Nursing Harper on Angel Island when she was about 7 months old.
I think it was last Thursday that Harper went all day without nursing. And so, with basically no fanfare, we were done with breastfeeding. It was such a tumultuous journey with such drama at the beginning that it seems wrong for it to end so quietly. But I’ll take it.
My views on breastfeeding have really solidified since becoming a mom. I think all mothers have to make that choice for themselves whether to do it or not and for how long. But now that I know how truly unbelievably tough it can be, I am passionate about moms getting more support for their efforts. And it certainly makes me angry when they get flak for it.
I think if I had been working full time it would have been much harder for me to continue nursing Harper for as long as I did. After those early weeks of round-the-clock pumpings (10-1-4-7, 10-1-4-7, over and over), I grew to hate pumping. So I really felt for the moms who didn’t have a lot of support at work for it. I was so fortunate to be able to stay home with Harper and nurse her on demand for over a year. It’s one of the accomplishments in my life that I am most proud of. You never can tell, but I think the fact that she stayed so healthy for the first 6 months of her life was in large part because of my milk.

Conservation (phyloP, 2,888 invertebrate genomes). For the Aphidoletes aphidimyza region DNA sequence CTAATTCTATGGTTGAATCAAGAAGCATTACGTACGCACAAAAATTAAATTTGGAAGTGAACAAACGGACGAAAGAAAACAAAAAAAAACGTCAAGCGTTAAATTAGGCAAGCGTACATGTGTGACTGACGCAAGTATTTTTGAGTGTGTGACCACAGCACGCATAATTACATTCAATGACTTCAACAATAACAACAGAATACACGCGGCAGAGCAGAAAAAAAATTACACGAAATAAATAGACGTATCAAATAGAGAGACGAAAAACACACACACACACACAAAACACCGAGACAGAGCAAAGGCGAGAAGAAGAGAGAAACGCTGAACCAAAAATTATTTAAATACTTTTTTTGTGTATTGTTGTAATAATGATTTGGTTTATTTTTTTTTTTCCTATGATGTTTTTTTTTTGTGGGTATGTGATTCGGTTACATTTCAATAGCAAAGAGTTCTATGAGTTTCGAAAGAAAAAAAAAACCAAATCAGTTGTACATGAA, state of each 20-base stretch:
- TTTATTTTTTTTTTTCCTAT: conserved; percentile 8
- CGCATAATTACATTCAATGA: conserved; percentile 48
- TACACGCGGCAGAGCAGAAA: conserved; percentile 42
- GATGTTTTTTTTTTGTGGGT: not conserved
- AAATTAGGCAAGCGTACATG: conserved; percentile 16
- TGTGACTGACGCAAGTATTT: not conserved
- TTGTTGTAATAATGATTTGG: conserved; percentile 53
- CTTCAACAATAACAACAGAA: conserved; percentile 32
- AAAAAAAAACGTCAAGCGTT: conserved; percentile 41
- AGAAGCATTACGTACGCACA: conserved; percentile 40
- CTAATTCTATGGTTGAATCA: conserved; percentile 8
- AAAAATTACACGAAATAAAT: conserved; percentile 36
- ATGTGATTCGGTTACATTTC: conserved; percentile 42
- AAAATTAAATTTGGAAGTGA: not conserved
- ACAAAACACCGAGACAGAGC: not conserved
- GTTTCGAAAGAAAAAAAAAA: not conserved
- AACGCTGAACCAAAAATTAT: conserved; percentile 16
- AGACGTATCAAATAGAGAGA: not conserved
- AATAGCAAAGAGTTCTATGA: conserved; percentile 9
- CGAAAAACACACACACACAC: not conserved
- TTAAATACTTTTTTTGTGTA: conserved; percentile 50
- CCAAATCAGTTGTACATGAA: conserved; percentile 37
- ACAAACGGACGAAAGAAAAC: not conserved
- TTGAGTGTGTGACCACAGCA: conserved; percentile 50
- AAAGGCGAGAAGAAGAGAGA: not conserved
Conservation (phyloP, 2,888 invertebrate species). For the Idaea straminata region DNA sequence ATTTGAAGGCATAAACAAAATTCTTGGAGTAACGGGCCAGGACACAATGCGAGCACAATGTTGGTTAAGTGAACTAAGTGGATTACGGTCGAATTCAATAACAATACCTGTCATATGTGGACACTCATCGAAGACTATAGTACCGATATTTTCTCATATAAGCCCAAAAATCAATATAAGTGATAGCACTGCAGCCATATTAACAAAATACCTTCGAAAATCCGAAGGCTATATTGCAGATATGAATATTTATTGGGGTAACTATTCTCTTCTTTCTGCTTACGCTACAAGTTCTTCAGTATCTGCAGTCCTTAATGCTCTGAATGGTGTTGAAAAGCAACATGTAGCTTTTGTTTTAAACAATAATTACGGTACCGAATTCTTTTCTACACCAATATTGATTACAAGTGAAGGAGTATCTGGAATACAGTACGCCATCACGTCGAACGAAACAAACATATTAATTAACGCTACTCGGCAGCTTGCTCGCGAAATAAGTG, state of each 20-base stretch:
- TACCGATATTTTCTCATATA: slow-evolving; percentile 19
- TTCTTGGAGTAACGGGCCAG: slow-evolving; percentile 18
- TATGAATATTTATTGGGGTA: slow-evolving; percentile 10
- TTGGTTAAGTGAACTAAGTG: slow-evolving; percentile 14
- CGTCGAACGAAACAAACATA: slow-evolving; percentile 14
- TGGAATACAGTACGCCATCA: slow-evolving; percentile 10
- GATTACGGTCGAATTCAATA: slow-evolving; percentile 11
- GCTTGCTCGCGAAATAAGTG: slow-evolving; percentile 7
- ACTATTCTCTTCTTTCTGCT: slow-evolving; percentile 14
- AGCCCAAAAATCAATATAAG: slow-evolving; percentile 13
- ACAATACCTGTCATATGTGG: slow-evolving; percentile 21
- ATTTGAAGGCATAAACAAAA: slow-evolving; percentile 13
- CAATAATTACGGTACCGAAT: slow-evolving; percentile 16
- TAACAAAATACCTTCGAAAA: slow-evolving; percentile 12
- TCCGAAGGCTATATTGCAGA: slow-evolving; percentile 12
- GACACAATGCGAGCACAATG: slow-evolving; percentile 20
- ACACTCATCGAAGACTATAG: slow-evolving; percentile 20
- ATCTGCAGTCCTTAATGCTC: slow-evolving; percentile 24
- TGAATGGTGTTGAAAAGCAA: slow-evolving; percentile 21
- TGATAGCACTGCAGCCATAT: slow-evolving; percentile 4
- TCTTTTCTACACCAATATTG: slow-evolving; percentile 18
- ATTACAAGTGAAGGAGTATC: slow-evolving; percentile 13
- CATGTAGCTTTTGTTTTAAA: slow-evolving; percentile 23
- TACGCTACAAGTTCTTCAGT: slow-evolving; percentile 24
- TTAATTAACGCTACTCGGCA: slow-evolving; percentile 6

I have memories of nursing her in all kinds of places — on a very windy Golden Gate overlook, in Delores Park with pot smoke wafting by, squished in the backseat of our car, and especially in all kinds of woodsy locales when we got a chance to get out of town. It’s been a wild ride, and I’m so glad I stuck it out. But it’s also great to have a little freedom — and my old clothes back!